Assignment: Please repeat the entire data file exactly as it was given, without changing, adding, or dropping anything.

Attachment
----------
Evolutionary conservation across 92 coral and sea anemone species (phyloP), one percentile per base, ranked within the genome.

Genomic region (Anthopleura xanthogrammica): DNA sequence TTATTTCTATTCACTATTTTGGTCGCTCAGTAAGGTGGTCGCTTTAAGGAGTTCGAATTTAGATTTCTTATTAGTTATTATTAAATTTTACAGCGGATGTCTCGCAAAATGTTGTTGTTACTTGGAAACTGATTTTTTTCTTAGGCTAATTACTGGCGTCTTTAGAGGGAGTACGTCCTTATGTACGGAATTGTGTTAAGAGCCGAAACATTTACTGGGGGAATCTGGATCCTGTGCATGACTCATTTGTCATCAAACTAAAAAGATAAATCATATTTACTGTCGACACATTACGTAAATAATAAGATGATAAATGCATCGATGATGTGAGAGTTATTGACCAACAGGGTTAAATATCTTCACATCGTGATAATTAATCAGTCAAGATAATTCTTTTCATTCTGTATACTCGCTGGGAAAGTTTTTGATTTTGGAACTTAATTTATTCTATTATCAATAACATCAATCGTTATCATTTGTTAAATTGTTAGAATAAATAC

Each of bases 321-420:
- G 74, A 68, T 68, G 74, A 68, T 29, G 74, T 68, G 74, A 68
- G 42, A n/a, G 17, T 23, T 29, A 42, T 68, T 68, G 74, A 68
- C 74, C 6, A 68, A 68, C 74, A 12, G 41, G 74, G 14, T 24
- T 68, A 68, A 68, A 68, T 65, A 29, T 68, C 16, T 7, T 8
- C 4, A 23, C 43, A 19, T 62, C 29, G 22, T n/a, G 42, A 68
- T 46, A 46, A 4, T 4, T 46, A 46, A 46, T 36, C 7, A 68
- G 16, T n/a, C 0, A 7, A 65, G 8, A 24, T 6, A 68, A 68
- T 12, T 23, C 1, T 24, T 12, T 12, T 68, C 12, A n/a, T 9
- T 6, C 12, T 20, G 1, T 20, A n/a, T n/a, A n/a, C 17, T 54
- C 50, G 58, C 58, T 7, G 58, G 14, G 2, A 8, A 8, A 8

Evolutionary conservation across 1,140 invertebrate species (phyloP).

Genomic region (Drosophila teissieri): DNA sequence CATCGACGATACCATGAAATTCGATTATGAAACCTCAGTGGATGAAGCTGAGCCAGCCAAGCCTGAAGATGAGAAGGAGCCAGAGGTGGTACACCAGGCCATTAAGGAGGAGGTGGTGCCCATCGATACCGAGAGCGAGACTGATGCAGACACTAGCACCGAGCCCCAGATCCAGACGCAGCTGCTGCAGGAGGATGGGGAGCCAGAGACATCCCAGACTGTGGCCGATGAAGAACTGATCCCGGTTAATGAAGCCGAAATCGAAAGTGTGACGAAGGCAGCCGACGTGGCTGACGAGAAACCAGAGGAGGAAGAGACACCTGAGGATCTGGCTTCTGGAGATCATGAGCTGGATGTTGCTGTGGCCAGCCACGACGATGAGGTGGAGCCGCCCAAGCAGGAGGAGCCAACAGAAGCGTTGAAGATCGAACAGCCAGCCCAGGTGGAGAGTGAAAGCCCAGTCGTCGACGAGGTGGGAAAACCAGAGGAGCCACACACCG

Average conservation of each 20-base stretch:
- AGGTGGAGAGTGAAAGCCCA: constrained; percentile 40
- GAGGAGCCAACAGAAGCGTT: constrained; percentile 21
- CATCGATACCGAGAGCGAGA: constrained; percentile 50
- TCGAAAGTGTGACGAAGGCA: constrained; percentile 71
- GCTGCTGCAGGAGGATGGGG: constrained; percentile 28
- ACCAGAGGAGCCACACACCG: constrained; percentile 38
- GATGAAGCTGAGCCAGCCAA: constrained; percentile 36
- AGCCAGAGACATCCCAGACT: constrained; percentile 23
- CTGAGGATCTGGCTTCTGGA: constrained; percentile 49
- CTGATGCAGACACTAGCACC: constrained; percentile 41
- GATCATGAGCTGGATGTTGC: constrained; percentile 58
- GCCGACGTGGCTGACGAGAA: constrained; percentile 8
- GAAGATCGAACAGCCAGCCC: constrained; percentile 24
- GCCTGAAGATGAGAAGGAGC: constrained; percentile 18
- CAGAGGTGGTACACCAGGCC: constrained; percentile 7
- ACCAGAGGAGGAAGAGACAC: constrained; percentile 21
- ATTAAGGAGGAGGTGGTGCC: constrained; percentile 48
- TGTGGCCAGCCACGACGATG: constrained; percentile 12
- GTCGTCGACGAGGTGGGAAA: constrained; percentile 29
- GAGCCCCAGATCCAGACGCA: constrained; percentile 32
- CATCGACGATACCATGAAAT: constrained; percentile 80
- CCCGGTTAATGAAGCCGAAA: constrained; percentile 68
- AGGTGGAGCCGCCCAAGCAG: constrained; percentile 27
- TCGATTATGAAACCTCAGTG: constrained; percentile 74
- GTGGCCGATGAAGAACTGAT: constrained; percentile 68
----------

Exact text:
Evolutionary conservation across 92 coral and sea anemone species (phyloP), one percentile per base, ranked within the genome.

Genomic region (Anthopleura xanthogrammica): DNA sequence TTATTTCTATTCACTATTTTGGTCGCTCAGTAAGGTGGTCGCTTTAAGGAGTTCGAATTTAGATTTCTTATTAGTTATTATTAAATTTTACAGCGGATGTCTCGCAAAATGTTGTTGTTACTTGGAAACTGATTTTTTTCTTAGGCTAATTACTGGCGTCTTTAGAGGGAGTACGTCCTTATGTACGGAATTGTGTTAAGAGCCGAAACATTTACTGGGGGAATCTGGATCCTGTGCATGACTCATTTGTCATCAAACTAAAAAGATAAATCATATTTACTGTCGACACATTACGTAAATAATAAGATGATAAATGCATCGATGATGTGAGAGTTATTGACCAACAGGGTTAAATATCTTCACATCGTGATAATTAATCAGTCAAGATAATTCTTTTCATTCTGTATACTCGCTGGGAAAGTTTTTGATTTTGGAACTTAATTTATTCTATTATCAATAACATCAATCGTTATCATTTGTTAAATTGTTAGAATAAATAC

Each of bases 321-420:
- G 74, A 68, T 68, G 74, A 68, T 29, G 74, T 68, G 74, A 68
- G 42, A n/a, G 17, T 23, T 29, A 42, T 68, T 68, G 74, A 68
- C 74, C 6, A 68, A 68, C 74, A 12, G 41, G 74, G 14, T 24
- T 68, A 68, A 68, A 68, T 65, A 29, T 68, C 16, T 7, T 8
- C 4, A 23, C 43, A 19, T 62, C 29, G 22, T n/a, G 42, A 68
- T 46, A 46, A 4, T 4, T 46, A 46, A 46, T 36, C 7, A 68
- G 16, T n/a, C 0, A 7, A 65, G 8, A 24, T 6, A 68, A 68
- T 12, T 23, C 1, T 24, T 12, T 12, T 68, C 12, A n/a, T 9
- T 6, C 12, T 20, G 1, T 20, A n/a, T n/a, A n/a, C 17, T 54
- C 50, G 58, C 58, T 7, G 58, G 14, G 2, A 8, A 8, A 8

Evolutionary conservation across 1,140 invertebrate species (phyloP).

Genomic region (Drosophila teissieri): DNA sequence CATCGACGATACCATGAAATTCGATTATGAAACCTCAGTGGATGAAGCTGAGCCAGCCAAGCCTGAAGATGAGAAGGAGCCAGAGGTGGTACACCAGGCCATTAAGGAGGAGGTGGTGCCCATCGATACCGAGAGCGAGACTGATGCAGACACTAGCACCGAGCCCCAGATCCAGACGCAGCTGCTGCAGGAGGATGGGGAGCCAGAGACATCCCAGACTGTGGCCGATGAAGAACTGATCCCGGTTAATGAAGCCGAAATCGAAAGTGTGACGAAGGCAGCCGACGTGGCTGACGAGAAACCAGAGGAGGAAGAGACACCTGAGGATCTGGCTTCTGGAGATCATGAGCTGGATGTTGCTGTGGCCAGCCACGACGATGAGGTGGAGCCGCCCAAGCAGGAGGAGCCAACAGAAGCGTTGAAGATCGAACAGCCAGCCCAGGTGGAGAGTGAAAGCCCAGTCGTCGACGAGGTGGGAAAACCAGAGGAGCCACACACCG

Average conservation of each 20-base stretch:
- AGGTGGAGAGTGAAAGCCCA: constrained; percentile 40
- GAGGAGCCAACAGAAGCGTT: constrained; percentile 21
- CATCGATACCGAGAGCGAGA: constrained; percentile 50
- TCGAAAGTGTGACGAAGGCA: constrained; percentile 71
- GCTGCTGCAGGAGGATGGGG: constrained; percentile 28
- ACCAGAGGAGCCACACACCG: constrained; percentile 38
- GATGAAGCTGAGCCAGCCAA: constrained; percentile 36
- AGCCAGAGACATCCCAGACT: constrained; percentile 23
- CTGAGGATCTGGCTTCTGGA: constrained; percentile 49
- CTGATGCAGACACTAGCACC: constrained; percentile 41
- GATCATGAGCTGGATGTTGC: constrained; percentile 58
- GCCGACGTGGCTGACGAGAA: constrained; percentile 8
- GAAGATCGAACAGCCAGCCC: constrained; percentile 24
- GCCTGAAGATGAGAAGGAGC: constrained; percentile 18
- CAGAGGTGGTACACCAGGCC: constrained; percentile 7
- ACCAGAGGAGGAAGAGACAC: constrained; percentile 21
- ATTAAGGAGGAGGTGGTGCC: constrained; percentile 48
- TGTGGCCAGCCACGACGATG: constrained; percentile 12
- GTCGTCGACGAGGTGGGAAA: constrained; percentile 29
- GAGCCCCAGATCCAGACGCA: constrained; percentile 32
- CATCGACGATACCATGAAAT: constrained; percentile 80
- CCCGGTTAATGAAGCCGAAA: constrained; percentile 68
- AGGTGGAGCCGCCCAAGCAG: constrained; percentile 27
- TCGATTATGAAACCTCAGTG: constrained; percentile 74
- GTGGCCGATGAAGAACTGAT: constrained; percentile 68